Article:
A History of Slavery in the United States
Slavery is a sensitive topic in today’s America, it is portrayed as the nineteenth-century version and that all people involved were gross with low moral standards. Many do not know that slaves came before 1619 and they were treated as and that many were freed in their lifetimes. Slaves in the seventeenth century were much like indentured servants. Most plantations had less than 20 slaves. They lived a somewhat normal life as they lived in family units, got to visit family and friends on their off times and were freed. Many worked on tobacco plantations sometimes along with their owners. As time went on the population of the slaves grew to be self-sustaining. Past indentured servants started to revolt making the planters fearful.
Going into the 1700s slavery was slowly changing as laws began to be passed making slavery legal and adding restrictions. An example is in 1705 the Virginia slave codes made black people and their children legal property of their owners for life, and so stated who was a slave when they entered the country. And also be it enacted, by the authority aforesaid, and it is hereby enacted, That all servants imported and brought into this country, by sea or land, who were not Christians in their native country, shall be accounted and be slaves, and as such be here bought and sold notwithstanding a conversion to Christianity afterward. (Laws on Slavery. ) . By 1750 nearly half of Virginia’s population were from Africa as slaves. By 1790 the tobacco trade was declining, the need for slave labor became less necessary in Chesapeake. To try to make up for the lack of labor needed the Planters would divide up their land and rent it and their slaves to farmers. Others would rent out their slaves as city workers and laborers. Many were let free and others were sent to work in the fields in Mississippi. (AP UNITED STATES HISTORY 2010 SCORING GUIDELINES (Form B) ) As cotton trade picked up so did slave breeding in Virginia.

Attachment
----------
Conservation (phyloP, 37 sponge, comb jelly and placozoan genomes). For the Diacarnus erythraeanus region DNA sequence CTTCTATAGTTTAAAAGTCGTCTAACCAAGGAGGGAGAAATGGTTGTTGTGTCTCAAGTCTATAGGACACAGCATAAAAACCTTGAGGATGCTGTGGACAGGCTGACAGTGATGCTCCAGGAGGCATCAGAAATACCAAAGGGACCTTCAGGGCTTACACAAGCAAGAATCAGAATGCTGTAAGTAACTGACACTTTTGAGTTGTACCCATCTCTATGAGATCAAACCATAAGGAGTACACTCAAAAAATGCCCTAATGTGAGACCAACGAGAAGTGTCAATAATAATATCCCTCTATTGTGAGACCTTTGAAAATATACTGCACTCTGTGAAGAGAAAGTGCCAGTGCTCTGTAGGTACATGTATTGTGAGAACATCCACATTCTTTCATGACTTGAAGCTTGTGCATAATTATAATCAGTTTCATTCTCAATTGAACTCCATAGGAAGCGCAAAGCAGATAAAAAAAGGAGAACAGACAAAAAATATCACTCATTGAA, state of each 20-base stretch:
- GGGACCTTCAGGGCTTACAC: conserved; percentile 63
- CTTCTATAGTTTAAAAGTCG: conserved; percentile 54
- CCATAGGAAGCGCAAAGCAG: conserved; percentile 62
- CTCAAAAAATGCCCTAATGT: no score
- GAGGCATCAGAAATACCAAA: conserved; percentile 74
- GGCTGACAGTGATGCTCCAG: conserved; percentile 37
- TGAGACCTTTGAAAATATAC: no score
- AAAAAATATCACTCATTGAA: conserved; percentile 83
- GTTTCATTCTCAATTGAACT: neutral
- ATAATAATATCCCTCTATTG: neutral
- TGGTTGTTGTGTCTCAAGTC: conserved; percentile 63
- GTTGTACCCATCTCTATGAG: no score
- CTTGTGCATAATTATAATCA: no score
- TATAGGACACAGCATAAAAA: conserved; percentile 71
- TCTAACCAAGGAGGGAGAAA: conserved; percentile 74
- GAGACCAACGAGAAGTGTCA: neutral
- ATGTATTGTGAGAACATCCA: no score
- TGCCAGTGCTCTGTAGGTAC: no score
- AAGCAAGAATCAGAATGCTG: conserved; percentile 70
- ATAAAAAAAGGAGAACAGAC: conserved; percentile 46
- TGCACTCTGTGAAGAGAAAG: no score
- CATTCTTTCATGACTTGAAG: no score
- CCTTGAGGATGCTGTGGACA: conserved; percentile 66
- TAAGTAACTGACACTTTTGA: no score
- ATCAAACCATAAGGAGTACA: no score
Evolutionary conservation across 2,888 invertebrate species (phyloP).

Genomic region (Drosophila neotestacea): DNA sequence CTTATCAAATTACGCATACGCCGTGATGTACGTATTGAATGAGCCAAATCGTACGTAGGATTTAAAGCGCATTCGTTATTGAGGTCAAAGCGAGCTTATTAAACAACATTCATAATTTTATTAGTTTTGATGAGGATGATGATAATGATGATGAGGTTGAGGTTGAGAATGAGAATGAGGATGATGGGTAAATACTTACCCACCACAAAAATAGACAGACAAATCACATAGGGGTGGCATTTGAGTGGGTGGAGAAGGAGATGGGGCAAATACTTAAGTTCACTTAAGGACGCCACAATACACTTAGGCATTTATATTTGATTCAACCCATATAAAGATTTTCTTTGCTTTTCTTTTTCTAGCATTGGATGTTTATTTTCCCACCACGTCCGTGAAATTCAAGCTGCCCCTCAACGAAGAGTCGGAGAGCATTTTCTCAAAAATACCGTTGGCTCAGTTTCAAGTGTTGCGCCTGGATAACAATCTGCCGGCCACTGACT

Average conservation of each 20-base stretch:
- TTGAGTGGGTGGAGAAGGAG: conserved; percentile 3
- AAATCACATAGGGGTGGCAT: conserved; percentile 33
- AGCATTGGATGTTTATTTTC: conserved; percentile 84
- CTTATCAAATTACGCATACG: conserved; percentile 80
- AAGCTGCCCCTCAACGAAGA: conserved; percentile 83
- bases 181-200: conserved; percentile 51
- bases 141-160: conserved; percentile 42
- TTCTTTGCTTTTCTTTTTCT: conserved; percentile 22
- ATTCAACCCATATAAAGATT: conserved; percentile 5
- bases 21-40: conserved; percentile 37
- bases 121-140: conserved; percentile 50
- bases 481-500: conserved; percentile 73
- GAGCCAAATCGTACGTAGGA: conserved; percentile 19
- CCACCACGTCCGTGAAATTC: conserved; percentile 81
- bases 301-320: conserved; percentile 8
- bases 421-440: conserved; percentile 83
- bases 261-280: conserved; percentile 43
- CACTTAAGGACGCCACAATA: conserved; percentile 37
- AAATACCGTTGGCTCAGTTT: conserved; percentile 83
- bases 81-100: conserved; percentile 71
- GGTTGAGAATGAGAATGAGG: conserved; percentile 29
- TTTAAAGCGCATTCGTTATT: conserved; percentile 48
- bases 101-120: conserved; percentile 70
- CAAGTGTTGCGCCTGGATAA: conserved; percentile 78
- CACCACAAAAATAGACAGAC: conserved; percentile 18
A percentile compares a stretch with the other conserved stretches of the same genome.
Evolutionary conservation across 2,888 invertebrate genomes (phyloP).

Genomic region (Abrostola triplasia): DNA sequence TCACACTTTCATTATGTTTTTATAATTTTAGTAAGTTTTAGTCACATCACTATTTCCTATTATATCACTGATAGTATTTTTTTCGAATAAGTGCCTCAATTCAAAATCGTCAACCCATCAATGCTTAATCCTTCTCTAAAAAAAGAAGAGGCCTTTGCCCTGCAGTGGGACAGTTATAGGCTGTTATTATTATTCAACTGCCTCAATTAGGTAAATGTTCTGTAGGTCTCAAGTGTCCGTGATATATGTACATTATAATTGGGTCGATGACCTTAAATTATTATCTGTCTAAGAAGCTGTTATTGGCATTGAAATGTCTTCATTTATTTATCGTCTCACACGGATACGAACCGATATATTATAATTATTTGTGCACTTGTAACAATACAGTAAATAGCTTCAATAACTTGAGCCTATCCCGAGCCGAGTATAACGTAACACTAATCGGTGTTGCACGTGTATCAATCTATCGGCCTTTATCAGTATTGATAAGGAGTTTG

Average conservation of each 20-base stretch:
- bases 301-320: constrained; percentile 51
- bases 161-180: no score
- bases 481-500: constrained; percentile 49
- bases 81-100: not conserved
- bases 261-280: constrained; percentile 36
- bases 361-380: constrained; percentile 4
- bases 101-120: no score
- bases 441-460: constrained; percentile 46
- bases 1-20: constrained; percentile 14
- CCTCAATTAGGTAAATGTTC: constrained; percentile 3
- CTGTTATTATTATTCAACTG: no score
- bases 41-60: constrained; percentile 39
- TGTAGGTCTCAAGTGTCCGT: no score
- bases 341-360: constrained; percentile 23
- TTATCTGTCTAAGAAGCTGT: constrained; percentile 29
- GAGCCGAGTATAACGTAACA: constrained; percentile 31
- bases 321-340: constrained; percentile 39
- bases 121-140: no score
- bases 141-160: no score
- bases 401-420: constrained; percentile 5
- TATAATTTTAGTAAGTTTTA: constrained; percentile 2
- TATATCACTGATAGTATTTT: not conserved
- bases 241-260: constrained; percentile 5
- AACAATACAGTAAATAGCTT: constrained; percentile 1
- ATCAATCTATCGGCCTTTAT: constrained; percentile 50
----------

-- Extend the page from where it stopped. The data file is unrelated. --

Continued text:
Many things caused the change in attitude towards slavery like the American revolution when states separated in half into free and slave states, the decline in tobacco trade making slaves less valuable and more costly. Many of the slaves were sold to go work on cotton and rice plantations in the south. With the invention of the cotton gin in 1793 changed the pace at which slaves had to work to produce cotton. The environment of the plantation was different depending on the of the master, and if they were involved with the plantation. On large plantations, women worked as seamstresses, cooks, nurses, or maids in the master’s house. Men worked as butlers, coachmen, valets, field worker, drivers, mechanics, or craftsmen. (AP UNITED STATES HISTORY 2010 SCORING GUIDELINES (Form B) ) Two systems were used in the fields the gang system the more strict of the two, an overseer or driver watches 20 -25 slaves, this system is mostly used on cotton plantations. The second method, the task system, the slaves were given a daily task and worked at their own pace, most commonly used in rice fields. Work hours were long slaves were in the field 15 to 16 hours a day, Sundays were given off. Clothes and shoes were made from a piece of cloth that was distributed once a year.
Slavery will always be a big part of American history and will always be questioned and brought up. It is always said to be something we should learn from yet it is still happening today in other parts of the world. Slavery was not always a cruel and it brings into question, did the American way of slavery shape the way slavery is done today.